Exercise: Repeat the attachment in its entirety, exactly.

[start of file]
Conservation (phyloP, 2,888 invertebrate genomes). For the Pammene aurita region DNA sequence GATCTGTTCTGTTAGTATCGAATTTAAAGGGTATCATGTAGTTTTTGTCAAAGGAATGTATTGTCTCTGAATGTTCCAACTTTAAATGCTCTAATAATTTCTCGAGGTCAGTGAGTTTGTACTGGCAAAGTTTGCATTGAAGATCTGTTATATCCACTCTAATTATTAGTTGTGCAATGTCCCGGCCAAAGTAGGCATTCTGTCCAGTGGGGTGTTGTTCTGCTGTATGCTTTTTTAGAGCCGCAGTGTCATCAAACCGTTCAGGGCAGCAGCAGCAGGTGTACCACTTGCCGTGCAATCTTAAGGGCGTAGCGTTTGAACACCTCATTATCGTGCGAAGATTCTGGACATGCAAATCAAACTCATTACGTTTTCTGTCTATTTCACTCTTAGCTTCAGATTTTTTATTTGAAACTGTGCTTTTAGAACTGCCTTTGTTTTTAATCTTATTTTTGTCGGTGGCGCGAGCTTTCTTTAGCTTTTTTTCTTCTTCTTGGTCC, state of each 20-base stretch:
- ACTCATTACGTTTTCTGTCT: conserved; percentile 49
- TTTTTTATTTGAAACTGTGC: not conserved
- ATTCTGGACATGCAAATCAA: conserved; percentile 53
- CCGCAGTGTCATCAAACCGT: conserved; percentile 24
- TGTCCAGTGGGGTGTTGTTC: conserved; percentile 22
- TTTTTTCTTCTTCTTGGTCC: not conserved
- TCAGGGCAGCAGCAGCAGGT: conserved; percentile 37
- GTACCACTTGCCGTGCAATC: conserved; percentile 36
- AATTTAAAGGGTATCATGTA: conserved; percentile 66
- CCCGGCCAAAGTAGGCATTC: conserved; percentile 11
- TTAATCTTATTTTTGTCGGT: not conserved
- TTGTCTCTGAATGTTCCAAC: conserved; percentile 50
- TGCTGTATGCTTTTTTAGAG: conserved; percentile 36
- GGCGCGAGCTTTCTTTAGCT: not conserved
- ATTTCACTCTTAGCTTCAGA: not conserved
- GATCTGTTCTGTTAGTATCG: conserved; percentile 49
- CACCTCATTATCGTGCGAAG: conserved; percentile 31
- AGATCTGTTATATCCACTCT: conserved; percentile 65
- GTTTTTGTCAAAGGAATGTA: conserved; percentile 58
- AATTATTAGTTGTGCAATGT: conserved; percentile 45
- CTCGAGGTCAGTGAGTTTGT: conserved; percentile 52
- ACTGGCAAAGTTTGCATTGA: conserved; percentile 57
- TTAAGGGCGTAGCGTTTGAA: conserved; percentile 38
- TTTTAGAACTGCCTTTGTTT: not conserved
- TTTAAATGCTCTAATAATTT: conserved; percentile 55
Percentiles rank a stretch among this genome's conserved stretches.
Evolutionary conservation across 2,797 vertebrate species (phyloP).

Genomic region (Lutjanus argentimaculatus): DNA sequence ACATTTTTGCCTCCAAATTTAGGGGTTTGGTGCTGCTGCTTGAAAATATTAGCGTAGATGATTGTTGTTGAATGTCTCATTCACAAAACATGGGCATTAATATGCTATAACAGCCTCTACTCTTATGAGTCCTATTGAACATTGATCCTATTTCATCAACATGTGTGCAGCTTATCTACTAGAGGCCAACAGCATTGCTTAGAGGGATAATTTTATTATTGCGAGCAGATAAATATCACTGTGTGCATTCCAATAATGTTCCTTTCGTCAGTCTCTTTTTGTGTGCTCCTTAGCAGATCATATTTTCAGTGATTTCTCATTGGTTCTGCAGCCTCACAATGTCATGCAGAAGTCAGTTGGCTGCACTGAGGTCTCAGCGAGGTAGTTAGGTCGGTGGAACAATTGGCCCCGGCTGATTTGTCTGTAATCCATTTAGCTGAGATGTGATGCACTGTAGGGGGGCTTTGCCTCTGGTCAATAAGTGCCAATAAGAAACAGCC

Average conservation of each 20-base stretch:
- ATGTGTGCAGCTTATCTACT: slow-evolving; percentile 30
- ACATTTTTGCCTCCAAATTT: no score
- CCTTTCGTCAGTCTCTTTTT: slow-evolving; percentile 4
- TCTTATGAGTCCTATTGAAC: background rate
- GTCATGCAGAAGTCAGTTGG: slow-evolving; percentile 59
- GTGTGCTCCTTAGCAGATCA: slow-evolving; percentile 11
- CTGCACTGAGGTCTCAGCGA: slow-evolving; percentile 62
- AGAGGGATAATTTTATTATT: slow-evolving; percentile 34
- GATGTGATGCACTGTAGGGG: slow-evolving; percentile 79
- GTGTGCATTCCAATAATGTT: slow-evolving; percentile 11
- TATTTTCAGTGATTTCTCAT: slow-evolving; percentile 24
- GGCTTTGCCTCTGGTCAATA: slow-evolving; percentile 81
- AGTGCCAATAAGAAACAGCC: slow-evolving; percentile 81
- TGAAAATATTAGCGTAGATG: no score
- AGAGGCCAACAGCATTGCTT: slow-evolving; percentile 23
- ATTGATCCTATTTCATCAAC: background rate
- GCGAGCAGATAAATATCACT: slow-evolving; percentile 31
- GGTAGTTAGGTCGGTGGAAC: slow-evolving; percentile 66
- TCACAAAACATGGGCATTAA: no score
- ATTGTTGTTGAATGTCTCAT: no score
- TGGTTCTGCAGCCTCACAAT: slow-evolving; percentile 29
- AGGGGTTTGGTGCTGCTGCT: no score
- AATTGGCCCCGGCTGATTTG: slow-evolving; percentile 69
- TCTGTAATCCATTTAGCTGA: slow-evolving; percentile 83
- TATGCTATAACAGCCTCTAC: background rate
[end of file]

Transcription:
Conservation (phyloP, 2,888 invertebrate genomes). For the Pammene aurita region DNA sequence GATCTGTTCTGTTAGTATCGAATTTAAAGGGTATCATGTAGTTTTTGTCAAAGGAATGTATTGTCTCTGAATGTTCCAACTTTAAATGCTCTAATAATTTCTCGAGGTCAGTGAGTTTGTACTGGCAAAGTTTGCATTGAAGATCTGTTATATCCACTCTAATTATTAGTTGTGCAATGTCCCGGCCAAAGTAGGCATTCTGTCCAGTGGGGTGTTGTTCTGCTGTATGCTTTTTTAGAGCCGCAGTGTCATCAAACCGTTCAGGGCAGCAGCAGCAGGTGTACCACTTGCCGTGCAATCTTAAGGGCGTAGCGTTTGAACACCTCATTATCGTGCGAAGATTCTGGACATGCAAATCAAACTCATTACGTTTTCTGTCTATTTCACTCTTAGCTTCAGATTTTTTATTTGAAACTGTGCTTTTAGAACTGCCTTTGTTTTTAATCTTATTTTTGTCGGTGGCGCGAGCTTTCTTTAGCTTTTTTTCTTCTTCTTGGTCC, state of each 20-base stretch:
- ACTCATTACGTTTTCTGTCT: conserved; percentile 49
- TTTTTTATTTGAAACTGTGC: not conserved
- ATTCTGGACATGCAAATCAA: conserved; percentile 53
- CCGCAGTGTCATCAAACCGT: conserved; percentile 24
- TGTCCAGTGGGGTGTTGTTC: conserved; percentile 22
- TTTTTTCTTCTTCTTGGTCC: not conserved
- TCAGGGCAGCAGCAGCAGGT: conserved; percentile 37
- GTACCACTTGCCGTGCAATC: conserved; percentile 36
- AATTTAAAGGGTATCATGTA: conserved; percentile 66
- CCCGGCCAAAGTAGGCATTC: conserved; percentile 11
- TTAATCTTATTTTTGTCGGT: not conserved
- TTGTCTCTGAATGTTCCAAC: conserved; percentile 50
- TGCTGTATGCTTTTTTAGAG: conserved; percentile 36
- GGCGCGAGCTTTCTTTAGCT: not conserved
- ATTTCACTCTTAGCTTCAGA: not conserved
- GATCTGTTCTGTTAGTATCG: conserved; percentile 49
- CACCTCATTATCGTGCGAAG: conserved; percentile 31
- AGATCTGTTATATCCACTCT: conserved; percentile 65
- GTTTTTGTCAAAGGAATGTA: conserved; percentile 58
- AATTATTAGTTGTGCAATGT: conserved; percentile 45
- CTCGAGGTCAGTGAGTTTGT: conserved; percentile 52
- ACTGGCAAAGTTTGCATTGA: conserved; percentile 57
- TTAAGGGCGTAGCGTTTGAA: conserved; percentile 38
- TTTTAGAACTGCCTTTGTTT: not conserved
- TTTAAATGCTCTAATAATTT: conserved; percentile 55
Percentiles rank a stretch among this genome's conserved stretches.
Evolutionary conservation across 2,797 vertebrate species (phyloP).

Genomic region (Lutjanus argentimaculatus): DNA sequence ACATTTTTGCCTCCAAATTTAGGGGTTTGGTGCTGCTGCTTGAAAATATTAGCGTAGATGATTGTTGTTGAATGTCTCATTCACAAAACATGGGCATTAATATGCTATAACAGCCTCTACTCTTATGAGTCCTATTGAACATTGATCCTATTTCATCAACATGTGTGCAGCTTATCTACTAGAGGCCAACAGCATTGCTTAGAGGGATAATTTTATTATTGCGAGCAGATAAATATCACTGTGTGCATTCCAATAATGTTCCTTTCGTCAGTCTCTTTTTGTGTGCTCCTTAGCAGATCATATTTTCAGTGATTTCTCATTGGTTCTGCAGCCTCACAATGTCATGCAGAAGTCAGTTGGCTGCACTGAGGTCTCAGCGAGGTAGTTAGGTCGGTGGAACAATTGGCCCCGGCTGATTTGTCTGTAATCCATTTAGCTGAGATGTGATGCACTGTAGGGGGGCTTTGCCTCTGGTCAATAAGTGCCAATAAGAAACAGCC

Average conservation of each 20-base stretch:
- ATGTGTGCAGCTTATCTACT: slow-evolving; percentile 30
- ACATTTTTGCCTCCAAATTT: no score
- CCTTTCGTCAGTCTCTTTTT: slow-evolving; percentile 4
- TCTTATGAGTCCTATTGAAC: background rate
- GTCATGCAGAAGTCAGTTGG: slow-evolving; percentile 59
- GTGTGCTCCTTAGCAGATCA: slow-evolving; percentile 11
- CTGCACTGAGGTCTCAGCGA: slow-evolving; percentile 62
- AGAGGGATAATTTTATTATT: slow-evolving; percentile 34
- GATGTGATGCACTGTAGGGG: slow-evolving; percentile 79
- GTGTGCATTCCAATAATGTT: slow-evolving; percentile 11
- TATTTTCAGTGATTTCTCAT: slow-evolving; percentile 24
- GGCTTTGCCTCTGGTCAATA: slow-evolving; percentile 81
- AGTGCCAATAAGAAACAGCC: slow-evolving; percentile 81
- TGAAAATATTAGCGTAGATG: no score
- AGAGGCCAACAGCATTGCTT: slow-evolving; percentile 23
- ATTGATCCTATTTCATCAAC: background rate
- GCGAGCAGATAAATATCACT: slow-evolving; percentile 31
- GGTAGTTAGGTCGGTGGAAC: slow-evolving; percentile 66
- TCACAAAACATGGGCATTAA: no score
- ATTGTTGTTGAATGTCTCAT: no score
- TGGTTCTGCAGCCTCACAAT: slow-evolving; percentile 29
- AGGGGTTTGGTGCTGCTGCT: no score
- AATTGGCCCCGGCTGATTTG: slow-evolving; percentile 69
- TCTGTAATCCATTTAGCTGA: slow-evolving; percentile 83
- TATGCTATAACAGCCTCTAC: background rate